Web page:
Q: Across the disaster zone our reporters have consistently run into people over the past week, victims who have asked where's the National Guard, why aren't they here, why aren't they helping us? I know it's not your job to decide where and when aid is delivered. You have to provide these forces. But as a general who's been there and a commander with a can-do reputation, I just wanted to ask your opinion. Do you think in retrospect that more creativity, more ingenuity could have been employed early on to use the military to deliver more aid to people sooner?
GEN. BLUM: It would be easy to draw that conclusion, Jamie, but if you've ever been to Gulfport, remember the highway that runs along the coast was a four lane super highway. It was impassable. So where you could -- if a normal infrastructure existed, no question, you could have saturated the area with more, faster. But we were putting forces in in very degraded infrastructure. Airports had reduced capability. Roads, in some cases we had only one road in because of lack of bridges, flooding, loss of infrastructure, or the structures were too unsafe to cross or we would become casualties ourselves.
So we couldn't rush to failure on this thing and we had to take a more measured approach than any of us wanted. But to call this response late to need, if you're talking about the National Guard response, that would be a low blow to some incredible individuals who were on watch before the storm, harbored during the storm, on the scene immediately after the storm cleared. Just think about, when was the storm? When did it hit? How many days ago?
Q: Early Monday.
GEN. BLUM: And today is what?
GEN. BLUM: In that short time we're talking numbers of 40,000. This is just military. You're talking about being able to provide food, fuel, water for an unknown number of people that we have to first fine and discover in lots of cases, and then immediately care for with extremely high expectations.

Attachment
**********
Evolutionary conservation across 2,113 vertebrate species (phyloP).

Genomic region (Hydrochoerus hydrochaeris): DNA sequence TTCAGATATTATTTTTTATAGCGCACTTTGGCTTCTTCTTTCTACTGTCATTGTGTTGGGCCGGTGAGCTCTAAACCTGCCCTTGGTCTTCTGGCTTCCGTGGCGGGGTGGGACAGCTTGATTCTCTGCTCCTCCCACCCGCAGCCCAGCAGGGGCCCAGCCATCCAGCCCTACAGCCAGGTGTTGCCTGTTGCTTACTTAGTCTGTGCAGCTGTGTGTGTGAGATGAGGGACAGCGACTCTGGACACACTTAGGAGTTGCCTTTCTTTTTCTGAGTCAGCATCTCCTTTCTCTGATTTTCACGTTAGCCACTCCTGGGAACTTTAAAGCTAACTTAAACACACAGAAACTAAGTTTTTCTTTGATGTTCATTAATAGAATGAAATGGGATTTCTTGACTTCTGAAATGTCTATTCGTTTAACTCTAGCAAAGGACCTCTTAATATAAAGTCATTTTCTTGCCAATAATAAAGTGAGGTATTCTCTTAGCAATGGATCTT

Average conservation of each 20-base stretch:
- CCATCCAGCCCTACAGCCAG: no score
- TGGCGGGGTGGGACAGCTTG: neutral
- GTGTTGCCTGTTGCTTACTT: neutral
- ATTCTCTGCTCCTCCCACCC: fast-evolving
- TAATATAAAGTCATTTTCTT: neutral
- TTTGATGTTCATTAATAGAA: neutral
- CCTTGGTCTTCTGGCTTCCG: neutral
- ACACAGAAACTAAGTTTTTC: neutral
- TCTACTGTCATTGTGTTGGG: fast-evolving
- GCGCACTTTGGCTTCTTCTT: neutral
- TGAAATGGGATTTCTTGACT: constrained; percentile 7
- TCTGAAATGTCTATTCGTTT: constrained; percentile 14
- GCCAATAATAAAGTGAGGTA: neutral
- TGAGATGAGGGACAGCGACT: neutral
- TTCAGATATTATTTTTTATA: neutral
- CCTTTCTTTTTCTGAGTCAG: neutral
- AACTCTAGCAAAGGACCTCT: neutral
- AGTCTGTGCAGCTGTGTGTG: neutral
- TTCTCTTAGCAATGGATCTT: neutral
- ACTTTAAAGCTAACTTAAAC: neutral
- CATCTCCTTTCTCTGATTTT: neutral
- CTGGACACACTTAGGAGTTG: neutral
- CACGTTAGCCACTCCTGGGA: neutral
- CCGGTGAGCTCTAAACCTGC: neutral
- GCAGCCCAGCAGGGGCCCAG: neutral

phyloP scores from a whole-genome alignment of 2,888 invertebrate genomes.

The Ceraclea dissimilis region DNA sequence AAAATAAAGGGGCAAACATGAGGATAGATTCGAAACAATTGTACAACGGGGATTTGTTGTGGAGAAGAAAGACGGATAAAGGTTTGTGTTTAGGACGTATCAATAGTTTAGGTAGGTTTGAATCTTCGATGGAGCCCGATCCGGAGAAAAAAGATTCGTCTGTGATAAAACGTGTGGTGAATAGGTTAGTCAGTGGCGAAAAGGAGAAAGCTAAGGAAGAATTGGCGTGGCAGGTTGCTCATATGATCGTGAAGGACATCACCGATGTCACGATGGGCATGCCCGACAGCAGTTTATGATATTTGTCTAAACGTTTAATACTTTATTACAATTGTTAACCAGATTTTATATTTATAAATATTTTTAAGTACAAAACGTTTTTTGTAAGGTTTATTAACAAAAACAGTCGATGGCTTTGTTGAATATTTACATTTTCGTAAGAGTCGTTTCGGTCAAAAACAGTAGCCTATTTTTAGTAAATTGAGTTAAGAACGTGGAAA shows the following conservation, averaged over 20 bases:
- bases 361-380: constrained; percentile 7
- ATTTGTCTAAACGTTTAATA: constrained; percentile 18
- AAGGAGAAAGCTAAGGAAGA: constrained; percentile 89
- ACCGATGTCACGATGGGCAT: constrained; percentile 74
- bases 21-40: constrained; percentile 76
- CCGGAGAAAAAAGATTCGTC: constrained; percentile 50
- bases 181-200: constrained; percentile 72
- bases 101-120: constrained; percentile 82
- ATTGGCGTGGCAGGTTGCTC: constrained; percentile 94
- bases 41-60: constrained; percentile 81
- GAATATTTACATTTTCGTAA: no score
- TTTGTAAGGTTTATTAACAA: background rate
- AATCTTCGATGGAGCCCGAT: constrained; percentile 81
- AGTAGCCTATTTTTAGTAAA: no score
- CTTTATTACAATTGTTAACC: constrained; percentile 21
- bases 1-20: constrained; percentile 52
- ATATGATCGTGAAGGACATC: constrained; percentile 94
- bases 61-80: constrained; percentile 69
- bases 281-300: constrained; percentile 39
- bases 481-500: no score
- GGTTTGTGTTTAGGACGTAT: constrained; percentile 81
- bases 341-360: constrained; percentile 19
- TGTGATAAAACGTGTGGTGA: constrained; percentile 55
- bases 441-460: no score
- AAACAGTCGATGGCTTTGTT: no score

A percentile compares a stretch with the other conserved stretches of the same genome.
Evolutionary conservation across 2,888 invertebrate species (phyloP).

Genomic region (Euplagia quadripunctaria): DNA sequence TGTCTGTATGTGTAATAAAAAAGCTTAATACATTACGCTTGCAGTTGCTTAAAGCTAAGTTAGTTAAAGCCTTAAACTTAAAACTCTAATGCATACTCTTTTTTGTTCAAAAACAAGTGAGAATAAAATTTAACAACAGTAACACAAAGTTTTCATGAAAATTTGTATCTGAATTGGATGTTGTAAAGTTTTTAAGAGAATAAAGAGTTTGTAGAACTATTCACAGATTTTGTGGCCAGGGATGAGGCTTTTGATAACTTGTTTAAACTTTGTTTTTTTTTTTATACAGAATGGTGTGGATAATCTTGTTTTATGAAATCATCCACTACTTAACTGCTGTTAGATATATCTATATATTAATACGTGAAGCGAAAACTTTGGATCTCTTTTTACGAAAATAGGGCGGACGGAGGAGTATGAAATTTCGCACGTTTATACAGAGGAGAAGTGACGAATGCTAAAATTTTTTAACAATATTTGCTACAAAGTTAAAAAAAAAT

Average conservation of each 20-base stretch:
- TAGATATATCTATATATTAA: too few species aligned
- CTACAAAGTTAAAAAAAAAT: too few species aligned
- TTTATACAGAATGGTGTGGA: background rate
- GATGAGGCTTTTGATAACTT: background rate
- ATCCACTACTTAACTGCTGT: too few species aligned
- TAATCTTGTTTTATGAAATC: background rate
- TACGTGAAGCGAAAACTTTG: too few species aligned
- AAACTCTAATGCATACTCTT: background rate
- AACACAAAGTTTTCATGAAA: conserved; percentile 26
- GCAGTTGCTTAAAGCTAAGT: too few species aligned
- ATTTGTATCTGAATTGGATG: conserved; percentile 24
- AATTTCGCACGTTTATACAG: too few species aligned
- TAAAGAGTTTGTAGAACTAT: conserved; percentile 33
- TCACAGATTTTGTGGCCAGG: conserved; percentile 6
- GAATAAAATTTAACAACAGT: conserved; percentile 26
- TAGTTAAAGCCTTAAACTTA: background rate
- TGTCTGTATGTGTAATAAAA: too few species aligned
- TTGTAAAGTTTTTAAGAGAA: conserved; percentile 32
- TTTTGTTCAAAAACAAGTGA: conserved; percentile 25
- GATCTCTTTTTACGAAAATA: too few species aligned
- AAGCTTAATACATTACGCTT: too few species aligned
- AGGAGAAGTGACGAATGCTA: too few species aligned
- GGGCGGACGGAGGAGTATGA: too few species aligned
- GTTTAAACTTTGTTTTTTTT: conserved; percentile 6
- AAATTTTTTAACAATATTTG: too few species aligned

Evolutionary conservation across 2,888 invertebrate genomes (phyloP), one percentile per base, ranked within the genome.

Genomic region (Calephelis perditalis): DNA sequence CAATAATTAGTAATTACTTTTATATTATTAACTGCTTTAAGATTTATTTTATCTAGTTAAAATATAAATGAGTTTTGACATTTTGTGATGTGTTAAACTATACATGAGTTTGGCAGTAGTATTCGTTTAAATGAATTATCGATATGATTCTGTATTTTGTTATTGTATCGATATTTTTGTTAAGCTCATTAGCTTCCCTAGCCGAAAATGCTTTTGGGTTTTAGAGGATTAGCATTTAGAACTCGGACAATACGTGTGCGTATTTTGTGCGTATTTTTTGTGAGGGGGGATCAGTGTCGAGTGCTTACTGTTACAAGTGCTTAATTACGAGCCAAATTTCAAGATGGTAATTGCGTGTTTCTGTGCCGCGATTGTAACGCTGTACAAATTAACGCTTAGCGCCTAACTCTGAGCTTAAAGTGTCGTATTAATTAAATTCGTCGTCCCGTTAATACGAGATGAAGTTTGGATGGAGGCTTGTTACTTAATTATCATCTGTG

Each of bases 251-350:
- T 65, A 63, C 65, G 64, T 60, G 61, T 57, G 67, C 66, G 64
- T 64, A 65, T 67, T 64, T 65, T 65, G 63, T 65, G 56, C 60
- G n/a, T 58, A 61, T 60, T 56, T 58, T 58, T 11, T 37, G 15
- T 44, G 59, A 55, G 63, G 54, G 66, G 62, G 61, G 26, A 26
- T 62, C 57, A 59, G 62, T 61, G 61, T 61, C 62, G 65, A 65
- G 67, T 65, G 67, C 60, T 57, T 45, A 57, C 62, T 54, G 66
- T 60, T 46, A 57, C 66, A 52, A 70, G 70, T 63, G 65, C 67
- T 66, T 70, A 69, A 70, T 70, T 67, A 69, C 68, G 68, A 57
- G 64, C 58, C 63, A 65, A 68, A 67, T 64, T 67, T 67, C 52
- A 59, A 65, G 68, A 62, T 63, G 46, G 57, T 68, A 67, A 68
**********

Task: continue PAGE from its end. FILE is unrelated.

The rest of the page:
I think the response of the National Guard is nothing less than unbelievably sensational. It's actually better than any planner could ever expect.
When I first laid out the numbers of reinforcements that would be coming into theater and then I went down there to ensure that they arrived so that the plan was in fact being executed, I was very surprised to find that every single projection that we had made had been exceeded because of the magnificent response that we're getting from all over this nation. Puerto Rico, in the height of hurricane season, is sending 1,000 soldiers to the relief effort. Think about what that means. One of the first forces in there were coming in from Oregon, Washington, Alaska. Forty states have soldiers there. Others are lined up to come in later because they have different skill sets that we think we'll need down the road, particularly as we get some of these roads uncovered and we have to start with reconstruction and rehabilitation of the area, rather than just getting in and getting the necessities in, the essentials.
Q: I'd like to get your thoughts on two things. One, what do you see the role of the active duty troops that are going to be coming in?